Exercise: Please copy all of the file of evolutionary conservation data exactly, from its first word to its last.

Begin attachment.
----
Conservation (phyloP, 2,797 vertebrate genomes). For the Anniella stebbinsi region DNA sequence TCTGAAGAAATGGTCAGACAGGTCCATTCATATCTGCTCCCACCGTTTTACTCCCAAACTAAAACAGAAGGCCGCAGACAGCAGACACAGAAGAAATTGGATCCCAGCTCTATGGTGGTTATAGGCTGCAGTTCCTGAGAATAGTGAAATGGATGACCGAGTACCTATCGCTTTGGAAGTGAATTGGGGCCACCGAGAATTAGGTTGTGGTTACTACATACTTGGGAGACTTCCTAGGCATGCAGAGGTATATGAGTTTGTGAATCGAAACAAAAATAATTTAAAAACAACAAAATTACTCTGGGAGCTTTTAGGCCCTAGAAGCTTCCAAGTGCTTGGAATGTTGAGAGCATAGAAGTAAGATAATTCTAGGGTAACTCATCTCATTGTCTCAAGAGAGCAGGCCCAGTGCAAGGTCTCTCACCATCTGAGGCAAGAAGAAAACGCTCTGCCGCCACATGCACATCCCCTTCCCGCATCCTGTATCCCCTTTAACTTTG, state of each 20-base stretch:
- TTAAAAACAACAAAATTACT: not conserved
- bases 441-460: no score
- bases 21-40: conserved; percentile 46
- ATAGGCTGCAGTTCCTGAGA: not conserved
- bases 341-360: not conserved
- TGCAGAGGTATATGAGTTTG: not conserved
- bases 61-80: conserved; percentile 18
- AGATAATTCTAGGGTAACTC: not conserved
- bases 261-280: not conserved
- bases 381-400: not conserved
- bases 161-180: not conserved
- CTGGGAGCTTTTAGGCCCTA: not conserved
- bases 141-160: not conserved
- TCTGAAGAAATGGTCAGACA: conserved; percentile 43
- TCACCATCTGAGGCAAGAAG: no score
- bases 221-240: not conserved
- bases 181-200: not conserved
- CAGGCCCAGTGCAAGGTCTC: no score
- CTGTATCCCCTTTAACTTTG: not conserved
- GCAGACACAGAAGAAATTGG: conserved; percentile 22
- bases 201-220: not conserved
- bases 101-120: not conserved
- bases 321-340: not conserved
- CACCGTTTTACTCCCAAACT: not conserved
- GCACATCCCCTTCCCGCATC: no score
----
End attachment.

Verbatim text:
Conservation (phyloP, 2,797 vertebrate genomes). For the Anniella stebbinsi region DNA sequence TCTGAAGAAATGGTCAGACAGGTCCATTCATATCTGCTCCCACCGTTTTACTCCCAAACTAAAACAGAAGGCCGCAGACAGCAGACACAGAAGAAATTGGATCCCAGCTCTATGGTGGTTATAGGCTGCAGTTCCTGAGAATAGTGAAATGGATGACCGAGTACCTATCGCTTTGGAAGTGAATTGGGGCCACCGAGAATTAGGTTGTGGTTACTACATACTTGGGAGACTTCCTAGGCATGCAGAGGTATATGAGTTTGTGAATCGAAACAAAAATAATTTAAAAACAACAAAATTACTCTGGGAGCTTTTAGGCCCTAGAAGCTTCCAAGTGCTTGGAATGTTGAGAGCATAGAAGTAAGATAATTCTAGGGTAACTCATCTCATTGTCTCAAGAGAGCAGGCCCAGTGCAAGGTCTCTCACCATCTGAGGCAAGAAGAAAACGCTCTGCCGCCACATGCACATCCCCTTCCCGCATCCTGTATCCCCTTTAACTTTG, state of each 20-base stretch:
- TTAAAAACAACAAAATTACT: not conserved
- bases 441-460: no score
- bases 21-40: conserved; percentile 46
- ATAGGCTGCAGTTCCTGAGA: not conserved
- bases 341-360: not conserved
- TGCAGAGGTATATGAGTTTG: not conserved
- bases 61-80: conserved; percentile 18
- AGATAATTCTAGGGTAACTC: not conserved
- bases 261-280: not conserved
- bases 381-400: not conserved
- bases 161-180: not conserved
- CTGGGAGCTTTTAGGCCCTA: not conserved
- bases 141-160: not conserved
- TCTGAAGAAATGGTCAGACA: conserved; percentile 43
- TCACCATCTGAGGCAAGAAG: no score
- bases 221-240: not conserved
- bases 181-200: not conserved
- CAGGCCCAGTGCAAGGTCTC: no score
- CTGTATCCCCTTTAACTTTG: not conserved
- GCAGACACAGAAGAAATTGG: conserved; percentile 22
- bases 201-220: not conserved
- bases 101-120: not conserved
- bases 321-340: not conserved
- CACCGTTTTACTCCCAAACT: not conserved
- GCACATCCCCTTCCCGCATC: no score